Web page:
Roman wanted, unconditionally, to be present during the delivery; he wanted to deliver the child himself so no stranger’s hands would come between him and the baby. There had already been too many other people ahead of him in life, preventing him from reaching something of importance.
I don’t want to read too much into the above quote from Estonian writer Urmas Vadi’s story, Boycott, but it’s easy enough to read Roman as a stand-in for the general feelings of Estonia in today’s uneasy world. The above could be read as a metaphor for Estonia’s sense that its future isn’t in its own hands, but perhaps sometimes a cigar is just a cigar, right?
Roman felt he couldn’t just sit around and witness it anymore! Crimea was gone, Ukraine’s military was simply watching it happen, all of Europe, the entire world was just watching a country be steamrolled.
Roman feels powerless because he is waiting for his baby to arrive, he’s waiting for Europe to do something about Russia, and whatever he can do, it isn’t enough and it won’t make much of a difference. He’s stuck, so he does what he can to show his dissent.
In Roman’s case, this means he destroys some VHS tapes and DVDs of actors who have become sympathetic towards Putin’s aims. The bulk of the story is dedicated to this, and is quite comic in the way it is laid out. If you can’t do anything, why not do that? It at least feels like something.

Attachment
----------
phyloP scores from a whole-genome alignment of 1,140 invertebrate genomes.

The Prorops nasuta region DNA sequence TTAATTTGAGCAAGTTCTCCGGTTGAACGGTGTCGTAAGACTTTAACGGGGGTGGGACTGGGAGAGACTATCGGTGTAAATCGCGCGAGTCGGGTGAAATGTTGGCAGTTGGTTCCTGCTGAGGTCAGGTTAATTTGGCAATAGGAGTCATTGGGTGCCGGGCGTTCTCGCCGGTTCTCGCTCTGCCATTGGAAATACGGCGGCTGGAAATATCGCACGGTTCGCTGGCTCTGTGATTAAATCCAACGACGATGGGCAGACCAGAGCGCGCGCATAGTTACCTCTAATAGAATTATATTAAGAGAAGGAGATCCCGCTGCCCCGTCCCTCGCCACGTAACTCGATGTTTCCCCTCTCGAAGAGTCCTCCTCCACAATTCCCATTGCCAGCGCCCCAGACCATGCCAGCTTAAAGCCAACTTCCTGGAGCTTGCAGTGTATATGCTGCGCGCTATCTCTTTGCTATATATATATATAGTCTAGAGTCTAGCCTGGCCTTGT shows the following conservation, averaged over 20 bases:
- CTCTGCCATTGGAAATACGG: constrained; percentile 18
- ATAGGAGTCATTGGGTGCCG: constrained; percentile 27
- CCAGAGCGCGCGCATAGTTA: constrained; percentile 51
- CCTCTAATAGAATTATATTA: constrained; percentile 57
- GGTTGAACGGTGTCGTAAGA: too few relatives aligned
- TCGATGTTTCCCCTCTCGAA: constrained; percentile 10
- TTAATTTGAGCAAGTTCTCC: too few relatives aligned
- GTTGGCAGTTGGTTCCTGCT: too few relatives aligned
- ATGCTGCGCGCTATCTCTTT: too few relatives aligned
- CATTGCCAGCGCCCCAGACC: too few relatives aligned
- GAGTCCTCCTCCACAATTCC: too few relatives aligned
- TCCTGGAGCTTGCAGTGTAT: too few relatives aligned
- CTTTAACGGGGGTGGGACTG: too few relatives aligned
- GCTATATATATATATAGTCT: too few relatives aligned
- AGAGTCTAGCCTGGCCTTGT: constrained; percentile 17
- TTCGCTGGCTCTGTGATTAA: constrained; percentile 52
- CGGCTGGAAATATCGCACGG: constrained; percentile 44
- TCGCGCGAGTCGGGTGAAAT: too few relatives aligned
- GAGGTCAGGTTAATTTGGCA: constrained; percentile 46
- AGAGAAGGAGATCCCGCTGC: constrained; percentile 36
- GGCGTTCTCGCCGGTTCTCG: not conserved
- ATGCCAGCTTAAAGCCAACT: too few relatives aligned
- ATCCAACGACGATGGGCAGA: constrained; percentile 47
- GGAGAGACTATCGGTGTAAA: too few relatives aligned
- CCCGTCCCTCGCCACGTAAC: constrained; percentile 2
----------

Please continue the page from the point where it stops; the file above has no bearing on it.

Bookending this section is a part devoted to Roman contemplating his face and his (lack of) expressiveness when interacting with others, and his misfortune as a child to receive the offcut clothing of older siblings.
Reading this story from Australia, where Estonia is essentially an unknown in terms of its cultural, political and economic impact upon the country (and in fairness I expect it is very much the same in reverse), Roman strikes me as an embodiment of Estonia’s uncertainty about the future and its place in it. With Ukraine dismembered so neatly and without enough outcry from Europe or elsewhere, what hope Estonia? Is it next? Roman seems to think so.
In general, Roman had a hunch that the most important topics were discussed only after he left the room. Or else they talked about him behind his back and laughed.
Poor Roman. And yet he isn’t a figure of pity, not really. He may pity himself, but the text doesn’t pity him. Instead it sympathises, attempting to understand his feelings and, in really the only active scene in the story – when he smashes the films – Roman is not a figure of fun so much as a man taking charge of what little he can in the world. Vadi is sympathetic, even tender towards the poor man. And we, the reader, are encouraged to feel for him, not laugh at him. There’s a fine balance struck here, as too much self-pity could have given the story a colouring of parody or joke – but no. Roman will live, will continue, will struggle even if its helpless and it seems as though the deck is stacked against him.
After all, there’s a baby on the way. And I suppose that can bring hope, even if right now it seems like the future is not Roman’s to grasp.
|Publisher||Words Without Borders|
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